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Crookston Times - Crookston, MN
  • Minn. court upholds clergy sex-misconduct law

  • The Minnesota Supreme Court on Wednesday upheld a state law that deems it a felony for clergy members to have sex with people they're advising on spiritual matters.
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  • The Minnesota Supreme Court on Wednesday upheld a state law that deems it a felony for clergy members to have sex with people they're advising on spiritual matters.
    The court reversed a state Court of Appeals ruling granting a new trial to Catholic priest Christopher Wenthe. In 2011, Wenthe was convicted of third-degree criminal sexual conduct for having sex with a woman when she sought spiritual counseling.
    In a two-part ruling, the Supreme Court ruled 4-1 that Minnesota's clergy sexual conduct statute is constitutional, and that religion was not excessively entangled in Wenthe's conviction.
    Wenthe was working at Nativity of Our Lord Catholic Church in St. Paul in 2003 when the woman sought spiritual counseling. Wenthe did not dispute that the two had an 18-month relationship, but denied that it occurred while he was providing spiritual aid and comfort. A judge sentenced Wenthe to a year in jail, but he was released after serving eight months.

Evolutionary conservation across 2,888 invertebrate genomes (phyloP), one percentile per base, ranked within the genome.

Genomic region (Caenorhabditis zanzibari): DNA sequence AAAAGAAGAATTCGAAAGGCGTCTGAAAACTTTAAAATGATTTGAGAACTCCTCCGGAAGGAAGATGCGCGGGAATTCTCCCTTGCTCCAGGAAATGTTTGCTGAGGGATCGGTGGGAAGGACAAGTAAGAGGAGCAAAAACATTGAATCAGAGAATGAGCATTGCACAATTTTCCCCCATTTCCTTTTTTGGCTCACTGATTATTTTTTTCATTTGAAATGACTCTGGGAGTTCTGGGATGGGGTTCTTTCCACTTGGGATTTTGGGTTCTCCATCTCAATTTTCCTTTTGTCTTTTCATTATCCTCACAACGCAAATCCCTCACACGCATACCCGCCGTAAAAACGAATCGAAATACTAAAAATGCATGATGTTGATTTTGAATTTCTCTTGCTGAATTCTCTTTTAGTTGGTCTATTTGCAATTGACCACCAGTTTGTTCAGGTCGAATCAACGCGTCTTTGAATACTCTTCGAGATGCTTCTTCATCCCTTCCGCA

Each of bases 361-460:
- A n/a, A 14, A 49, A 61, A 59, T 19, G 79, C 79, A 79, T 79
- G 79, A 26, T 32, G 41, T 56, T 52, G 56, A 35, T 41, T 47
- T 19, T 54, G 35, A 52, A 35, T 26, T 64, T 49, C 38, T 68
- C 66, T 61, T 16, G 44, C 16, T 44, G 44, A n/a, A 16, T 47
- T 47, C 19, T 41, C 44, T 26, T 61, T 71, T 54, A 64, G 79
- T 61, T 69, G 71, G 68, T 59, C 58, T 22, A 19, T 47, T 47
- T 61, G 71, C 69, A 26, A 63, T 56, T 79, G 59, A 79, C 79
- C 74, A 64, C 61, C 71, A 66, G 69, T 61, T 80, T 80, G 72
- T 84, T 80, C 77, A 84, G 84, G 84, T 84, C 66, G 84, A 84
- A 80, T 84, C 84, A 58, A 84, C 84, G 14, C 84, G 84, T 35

The appeals court ruled that Wenthe's conviction was unconstitutional because prosecutors obtained it "based on evidence that was excessively entangled in matters of religion." The court said that evidence "pervaded the entire trial" and improperly shaped the verdict by giving the jury religious instead of secular standards for judging the priest's conduct.
    Writing for the majority, Supreme Court Chief Justice Lorie Gildea rejected Wenthe's argument that the law targets clergy. She reasoned that other professions such as psychotherapy are included in the law under which he was convicted.
    Supreme Court Justice Alan Page dissented on both counts, reasoning that the state law is unconstitutional, the Star Tribune reported. Justices Christopher Dietzen and Wilhelmina Wright did not take part in the ruling.
    The case was sent back to the Court of Appeals to resolve other issues.
    Wenthe's attorney, Paul Engh, said he might ask the U.S. Supreme Court to hear the case.
    "The part of the law that's troubling is that if both parties consent to something, one party's consent is nullified by the operation of law," Engh said. "So you can't ever consent."
    Ramsey County Attorney John Choi praised the ruling. In a statement, Choi said it will provide clarity for future prosecutions of similar cases and "ensures that police and prosecution can enforce criminal sexual conduct laws against clergy who use their position of authority and power to sexually prey upon vulnerable victims."
    Wenthe remains a Catholic priest on inactive status. In a statement, the Archdiocese of St. Paul and Minneapolis said it "respects the ruling and the process, and respects the rule of law."

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